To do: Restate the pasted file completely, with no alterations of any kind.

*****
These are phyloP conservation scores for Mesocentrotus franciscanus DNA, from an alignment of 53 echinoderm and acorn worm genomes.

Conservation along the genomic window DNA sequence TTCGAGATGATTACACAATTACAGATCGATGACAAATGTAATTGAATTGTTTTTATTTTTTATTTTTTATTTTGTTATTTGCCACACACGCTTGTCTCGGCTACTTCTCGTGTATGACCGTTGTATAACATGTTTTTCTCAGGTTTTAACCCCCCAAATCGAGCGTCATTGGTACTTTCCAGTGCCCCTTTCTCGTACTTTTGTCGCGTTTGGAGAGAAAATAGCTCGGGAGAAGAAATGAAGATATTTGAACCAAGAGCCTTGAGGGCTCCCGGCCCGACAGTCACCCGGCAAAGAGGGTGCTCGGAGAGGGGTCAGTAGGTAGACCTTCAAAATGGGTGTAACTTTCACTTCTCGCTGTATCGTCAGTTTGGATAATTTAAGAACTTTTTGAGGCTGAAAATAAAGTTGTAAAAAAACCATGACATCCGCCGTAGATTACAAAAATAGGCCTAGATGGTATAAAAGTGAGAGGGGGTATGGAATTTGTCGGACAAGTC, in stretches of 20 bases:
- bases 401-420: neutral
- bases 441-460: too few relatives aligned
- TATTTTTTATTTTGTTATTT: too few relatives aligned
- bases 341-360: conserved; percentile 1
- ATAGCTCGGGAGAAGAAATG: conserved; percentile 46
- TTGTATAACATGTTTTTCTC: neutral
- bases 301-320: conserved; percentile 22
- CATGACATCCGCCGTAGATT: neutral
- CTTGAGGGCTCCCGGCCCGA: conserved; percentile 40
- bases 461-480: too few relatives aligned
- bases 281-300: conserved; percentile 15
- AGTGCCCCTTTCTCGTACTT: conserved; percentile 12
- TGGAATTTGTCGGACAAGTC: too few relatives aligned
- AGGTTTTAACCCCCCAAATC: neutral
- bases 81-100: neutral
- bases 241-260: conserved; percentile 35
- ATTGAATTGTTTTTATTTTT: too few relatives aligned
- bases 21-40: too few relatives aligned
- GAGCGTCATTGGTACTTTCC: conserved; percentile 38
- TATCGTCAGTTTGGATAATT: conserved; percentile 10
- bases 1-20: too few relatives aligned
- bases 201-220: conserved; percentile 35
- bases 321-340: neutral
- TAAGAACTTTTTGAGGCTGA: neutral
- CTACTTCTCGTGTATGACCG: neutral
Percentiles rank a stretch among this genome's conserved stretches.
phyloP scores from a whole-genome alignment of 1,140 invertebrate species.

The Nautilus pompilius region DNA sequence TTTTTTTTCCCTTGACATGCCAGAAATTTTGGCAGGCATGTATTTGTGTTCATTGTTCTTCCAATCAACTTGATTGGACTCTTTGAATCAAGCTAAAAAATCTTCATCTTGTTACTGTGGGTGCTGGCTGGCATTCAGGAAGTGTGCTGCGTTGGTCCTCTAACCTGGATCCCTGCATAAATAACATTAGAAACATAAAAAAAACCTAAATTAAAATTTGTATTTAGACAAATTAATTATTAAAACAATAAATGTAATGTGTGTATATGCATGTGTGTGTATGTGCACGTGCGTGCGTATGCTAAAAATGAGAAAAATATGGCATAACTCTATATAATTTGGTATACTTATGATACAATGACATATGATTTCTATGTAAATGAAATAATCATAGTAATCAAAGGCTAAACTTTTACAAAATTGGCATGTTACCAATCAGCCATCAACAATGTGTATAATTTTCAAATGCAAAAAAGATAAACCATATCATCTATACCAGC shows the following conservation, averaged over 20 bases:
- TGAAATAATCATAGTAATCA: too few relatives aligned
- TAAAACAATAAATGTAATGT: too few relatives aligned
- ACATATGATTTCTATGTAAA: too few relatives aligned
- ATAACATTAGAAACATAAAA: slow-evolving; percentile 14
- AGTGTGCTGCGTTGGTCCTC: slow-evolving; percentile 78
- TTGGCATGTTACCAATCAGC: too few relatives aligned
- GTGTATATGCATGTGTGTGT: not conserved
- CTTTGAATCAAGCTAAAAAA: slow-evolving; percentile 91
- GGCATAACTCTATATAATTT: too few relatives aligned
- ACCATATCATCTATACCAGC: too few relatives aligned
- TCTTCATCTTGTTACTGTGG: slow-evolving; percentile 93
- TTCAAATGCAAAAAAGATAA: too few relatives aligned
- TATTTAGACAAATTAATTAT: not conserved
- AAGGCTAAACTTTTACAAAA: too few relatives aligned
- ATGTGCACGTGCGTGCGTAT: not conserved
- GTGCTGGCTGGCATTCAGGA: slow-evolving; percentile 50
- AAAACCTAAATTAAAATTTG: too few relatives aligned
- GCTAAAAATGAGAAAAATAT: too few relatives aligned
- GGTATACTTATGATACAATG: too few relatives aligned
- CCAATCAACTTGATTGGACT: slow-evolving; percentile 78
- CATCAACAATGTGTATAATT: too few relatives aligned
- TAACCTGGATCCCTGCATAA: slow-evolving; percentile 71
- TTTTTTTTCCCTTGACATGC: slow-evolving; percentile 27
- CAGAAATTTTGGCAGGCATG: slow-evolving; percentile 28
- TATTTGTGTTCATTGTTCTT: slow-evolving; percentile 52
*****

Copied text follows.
These are phyloP conservation scores for Mesocentrotus franciscanus DNA, from an alignment of 53 echinoderm and acorn worm genomes.

Conservation along the genomic window DNA sequence TTCGAGATGATTACACAATTACAGATCGATGACAAATGTAATTGAATTGTTTTTATTTTTTATTTTTTATTTTGTTATTTGCCACACACGCTTGTCTCGGCTACTTCTCGTGTATGACCGTTGTATAACATGTTTTTCTCAGGTTTTAACCCCCCAAATCGAGCGTCATTGGTACTTTCCAGTGCCCCTTTCTCGTACTTTTGTCGCGTTTGGAGAGAAAATAGCTCGGGAGAAGAAATGAAGATATTTGAACCAAGAGCCTTGAGGGCTCCCGGCCCGACAGTCACCCGGCAAAGAGGGTGCTCGGAGAGGGGTCAGTAGGTAGACCTTCAAAATGGGTGTAACTTTCACTTCTCGCTGTATCGTCAGTTTGGATAATTTAAGAACTTTTTGAGGCTGAAAATAAAGTTGTAAAAAAACCATGACATCCGCCGTAGATTACAAAAATAGGCCTAGATGGTATAAAAGTGAGAGGGGGTATGGAATTTGTCGGACAAGTC, in stretches of 20 bases:
- bases 401-420: neutral
- bases 441-460: too few relatives aligned
- TATTTTTTATTTTGTTATTT: too few relatives aligned
- bases 341-360: conserved; percentile 1
- ATAGCTCGGGAGAAGAAATG: conserved; percentile 46
- TTGTATAACATGTTTTTCTC: neutral
- bases 301-320: conserved; percentile 22
- CATGACATCCGCCGTAGATT: neutral
- CTTGAGGGCTCCCGGCCCGA: conserved; percentile 40
- bases 461-480: too few relatives aligned
- bases 281-300: conserved; percentile 15
- AGTGCCCCTTTCTCGTACTT: conserved; percentile 12
- TGGAATTTGTCGGACAAGTC: too few relatives aligned
- AGGTTTTAACCCCCCAAATC: neutral
- bases 81-100: neutral
- bases 241-260: conserved; percentile 35
- ATTGAATTGTTTTTATTTTT: too few relatives aligned
- bases 21-40: too few relatives aligned
- GAGCGTCATTGGTACTTTCC: conserved; percentile 38
- TATCGTCAGTTTGGATAATT: conserved; percentile 10
- bases 1-20: too few relatives aligned
- bases 201-220: conserved; percentile 35
- bases 321-340: neutral
- TAAGAACTTTTTGAGGCTGA: neutral
- CTACTTCTCGTGTATGACCG: neutral
Percentiles rank a stretch among this genome's conserved stretches.
phyloP scores from a whole-genome alignment of 1,140 invertebrate species.

The Nautilus pompilius region DNA sequence TTTTTTTTCCCTTGACATGCCAGAAATTTTGGCAGGCATGTATTTGTGTTCATTGTTCTTCCAATCAACTTGATTGGACTCTTTGAATCAAGCTAAAAAATCTTCATCTTGTTACTGTGGGTGCTGGCTGGCATTCAGGAAGTGTGCTGCGTTGGTCCTCTAACCTGGATCCCTGCATAAATAACATTAGAAACATAAAAAAAACCTAAATTAAAATTTGTATTTAGACAAATTAATTATTAAAACAATAAATGTAATGTGTGTATATGCATGTGTGTGTATGTGCACGTGCGTGCGTATGCTAAAAATGAGAAAAATATGGCATAACTCTATATAATTTGGTATACTTATGATACAATGACATATGATTTCTATGTAAATGAAATAATCATAGTAATCAAAGGCTAAACTTTTACAAAATTGGCATGTTACCAATCAGCCATCAACAATGTGTATAATTTTCAAATGCAAAAAAGATAAACCATATCATCTATACCAGC shows the following conservation, averaged over 20 bases:
- TGAAATAATCATAGTAATCA: too few relatives aligned
- TAAAACAATAAATGTAATGT: too few relatives aligned
- ACATATGATTTCTATGTAAA: too few relatives aligned
- ATAACATTAGAAACATAAAA: slow-evolving; percentile 14
- AGTGTGCTGCGTTGGTCCTC: slow-evolving; percentile 78
- TTGGCATGTTACCAATCAGC: too few relatives aligned
- GTGTATATGCATGTGTGTGT: not conserved
- CTTTGAATCAAGCTAAAAAA: slow-evolving; percentile 91
- GGCATAACTCTATATAATTT: too few relatives aligned
- ACCATATCATCTATACCAGC: too few relatives aligned
- TCTTCATCTTGTTACTGTGG: slow-evolving; percentile 93
- TTCAAATGCAAAAAAGATAA: too few relatives aligned
- TATTTAGACAAATTAATTAT: not conserved
- AAGGCTAAACTTTTACAAAA: too few relatives aligned
- ATGTGCACGTGCGTGCGTAT: not conserved
- GTGCTGGCTGGCATTCAGGA: slow-evolving; percentile 50
- AAAACCTAAATTAAAATTTG: too few relatives aligned
- GCTAAAAATGAGAAAAATAT: too few relatives aligned
- GGTATACTTATGATACAATG: too few relatives aligned
- CCAATCAACTTGATTGGACT: slow-evolving; percentile 78
- CATCAACAATGTGTATAATT: too few relatives aligned
- TAACCTGGATCCCTGCATAA: slow-evolving; percentile 71
- TTTTTTTTCCCTTGACATGC: slow-evolving; percentile 27
- CAGAAATTTTGGCAGGCATG: slow-evolving; percentile 28
- TATTTGTGTTCATTGTTCTT: slow-evolving; percentile 52